Some time after 2024, routine travels to the moon could be an ‘affordable’ reality, thanks to AI and machine learning technology.

Ever wondered how advanced aerospace engineering firms are tapping AI to reduce costs and lead times to launch successful flight missions?

For moon exploration, the Artemis program by NASA aims to land the first woman and next man on the Moon by 2024 using innovative tech to explore more of the lunar surface than ever before.

The firm behind this program, Lockheed Martin, has to continually improve the speed and efficiency of system diagnostics on its crafts to ensure viability and sustainability. Its executive VP Rick Ambrose said that this is done by “proactively analyzing telemetry data” with AI and machine learning “to streamline the work that employees do everyday.”

Across the space domain, the firm applies AI technology to provide proactive insights during design (of the Orion vehicle  for the Artemis moon mission), production and for operational mission requirements.

Far out AI results

The Lockheed team has used AI to analyze unprecedented amounts of data produced by the Orion vehicle during testing. Within a four-hour period, its systems took data from nearly 150,000 sensors to establish over 22 billion logical relationships for analysis, and then used them to build a model of the vehicle’s normal operations.

The resulting models can be used to monitor all future tests of subsequent vehicles to compare expected and irregular behavior to analyze consistency and aid in regression analysis. Without these advanced AI and ML tools, it would be impossible for a single engineer to analyze massive amounts of data manually at the speed needed to analyze the data in its entirety.

Going forward, AI will continue to be applied on future missions in several ways, including future ground station support for customer satellite operations as well as expanding the application for human-rated systems to demonstrate an increase in speed of anomaly detection and root cause analysis on missions.

Ambrose noted: “The power of AI is leveraged across our entire enterprise, and we gain the resources to expand its abilities at scale across our internal operations,” alluding to the firm’s AI partner NEC. For several years, the two firms have been working together to evaluate the effectiveness of the latter’s System Invariant Analysis Technology (SIAT) for early production testing and operational scenarios.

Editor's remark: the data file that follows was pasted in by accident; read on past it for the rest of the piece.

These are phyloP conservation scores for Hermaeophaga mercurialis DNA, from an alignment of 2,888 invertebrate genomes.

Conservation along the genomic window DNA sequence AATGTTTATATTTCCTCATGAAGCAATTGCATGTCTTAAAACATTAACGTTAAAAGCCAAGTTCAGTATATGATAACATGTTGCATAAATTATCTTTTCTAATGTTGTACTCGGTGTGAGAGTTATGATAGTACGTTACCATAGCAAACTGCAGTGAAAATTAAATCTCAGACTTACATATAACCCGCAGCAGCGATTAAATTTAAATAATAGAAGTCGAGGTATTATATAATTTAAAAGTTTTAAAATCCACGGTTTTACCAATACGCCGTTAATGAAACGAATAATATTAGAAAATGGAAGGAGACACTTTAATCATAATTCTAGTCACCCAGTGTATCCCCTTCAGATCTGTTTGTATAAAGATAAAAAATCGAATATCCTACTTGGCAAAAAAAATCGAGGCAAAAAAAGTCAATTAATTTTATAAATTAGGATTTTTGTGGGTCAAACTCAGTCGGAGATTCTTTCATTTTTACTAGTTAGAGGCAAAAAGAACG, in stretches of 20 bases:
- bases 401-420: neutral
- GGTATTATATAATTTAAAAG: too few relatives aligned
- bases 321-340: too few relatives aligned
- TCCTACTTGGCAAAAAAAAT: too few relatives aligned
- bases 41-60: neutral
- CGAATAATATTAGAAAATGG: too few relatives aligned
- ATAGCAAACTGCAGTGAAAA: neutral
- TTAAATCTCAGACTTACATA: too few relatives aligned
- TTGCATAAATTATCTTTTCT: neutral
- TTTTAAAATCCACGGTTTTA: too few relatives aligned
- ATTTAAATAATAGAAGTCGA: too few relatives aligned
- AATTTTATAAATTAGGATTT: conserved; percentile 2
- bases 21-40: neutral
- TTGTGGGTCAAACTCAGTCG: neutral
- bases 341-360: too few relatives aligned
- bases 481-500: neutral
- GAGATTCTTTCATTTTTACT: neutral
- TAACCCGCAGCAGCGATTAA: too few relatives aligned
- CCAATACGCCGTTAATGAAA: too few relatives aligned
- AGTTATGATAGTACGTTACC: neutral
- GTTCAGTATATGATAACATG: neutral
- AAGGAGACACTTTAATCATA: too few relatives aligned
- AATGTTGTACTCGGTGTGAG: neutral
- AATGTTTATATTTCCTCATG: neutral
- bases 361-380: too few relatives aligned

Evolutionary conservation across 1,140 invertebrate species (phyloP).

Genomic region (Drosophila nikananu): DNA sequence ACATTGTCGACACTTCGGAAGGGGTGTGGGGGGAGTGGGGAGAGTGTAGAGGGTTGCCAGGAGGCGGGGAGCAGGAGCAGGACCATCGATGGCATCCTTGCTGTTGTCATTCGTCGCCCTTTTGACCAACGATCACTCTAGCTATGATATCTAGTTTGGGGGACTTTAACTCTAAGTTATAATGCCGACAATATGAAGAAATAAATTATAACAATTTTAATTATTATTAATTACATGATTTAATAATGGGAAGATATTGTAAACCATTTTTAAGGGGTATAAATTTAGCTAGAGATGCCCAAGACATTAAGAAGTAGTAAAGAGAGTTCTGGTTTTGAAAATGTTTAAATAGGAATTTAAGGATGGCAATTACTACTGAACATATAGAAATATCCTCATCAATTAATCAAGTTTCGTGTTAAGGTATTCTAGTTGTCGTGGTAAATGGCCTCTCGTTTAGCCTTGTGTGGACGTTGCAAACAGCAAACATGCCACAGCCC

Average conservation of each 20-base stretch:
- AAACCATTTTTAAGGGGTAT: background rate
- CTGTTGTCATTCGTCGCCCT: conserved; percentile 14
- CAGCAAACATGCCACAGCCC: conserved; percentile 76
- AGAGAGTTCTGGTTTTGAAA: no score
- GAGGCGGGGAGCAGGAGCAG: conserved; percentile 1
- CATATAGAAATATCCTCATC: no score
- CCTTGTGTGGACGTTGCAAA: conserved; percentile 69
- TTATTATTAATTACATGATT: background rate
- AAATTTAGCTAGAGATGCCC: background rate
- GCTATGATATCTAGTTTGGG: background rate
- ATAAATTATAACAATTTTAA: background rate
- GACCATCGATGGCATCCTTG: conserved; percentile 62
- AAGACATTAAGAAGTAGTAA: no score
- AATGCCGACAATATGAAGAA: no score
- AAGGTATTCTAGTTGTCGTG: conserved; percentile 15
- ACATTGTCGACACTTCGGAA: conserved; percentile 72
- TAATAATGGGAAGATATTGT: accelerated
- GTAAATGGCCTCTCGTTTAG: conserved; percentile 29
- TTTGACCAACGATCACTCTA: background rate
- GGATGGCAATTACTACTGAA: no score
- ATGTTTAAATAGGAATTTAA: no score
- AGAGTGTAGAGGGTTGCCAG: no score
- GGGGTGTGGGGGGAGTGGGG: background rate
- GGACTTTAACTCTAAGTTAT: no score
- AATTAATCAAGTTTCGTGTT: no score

As a result, Lockheed had integrated SIAT into the its Technology for Telemetry Analytics for Universal Artificial Intelligence (T-TAURI) AI platform. This has allowed the organization to drive proactive anomaly detection during the design, development, production and test phase of spacecraft development—even before applications in mission operations.

The SIAT advanced analytics engine uses sensor data to learn the behavior of systems, including computer systems, power plants, factories and buildings, so that it can automatically detect inconsistencies and prescribe resolutions. When integrated into Lockheed Martin’s T-TAURI platform, the system allows engineers to gain an exhaustive, holistic understanding of what they are developing, creating a foundational system for other advanced technologies like system-level digital twins.

Since the initial partnership between NEC and Lockheed Martin, the teams have already seen applications for early pathfinding to detect production anomalies and software regression testing. The partnership will be extended via a multi-year option, according to the latest announcements. Said NEC’s executive VP, CTO and Member of the Board: “We’re thrilled … that SIAT … provides value to Lockheed Martin as it addresses not only the development of complex systems, but also the uniqueness of deep space exploration. Together, we are committed to strengthening our solution and finding new ways to apply this technology.”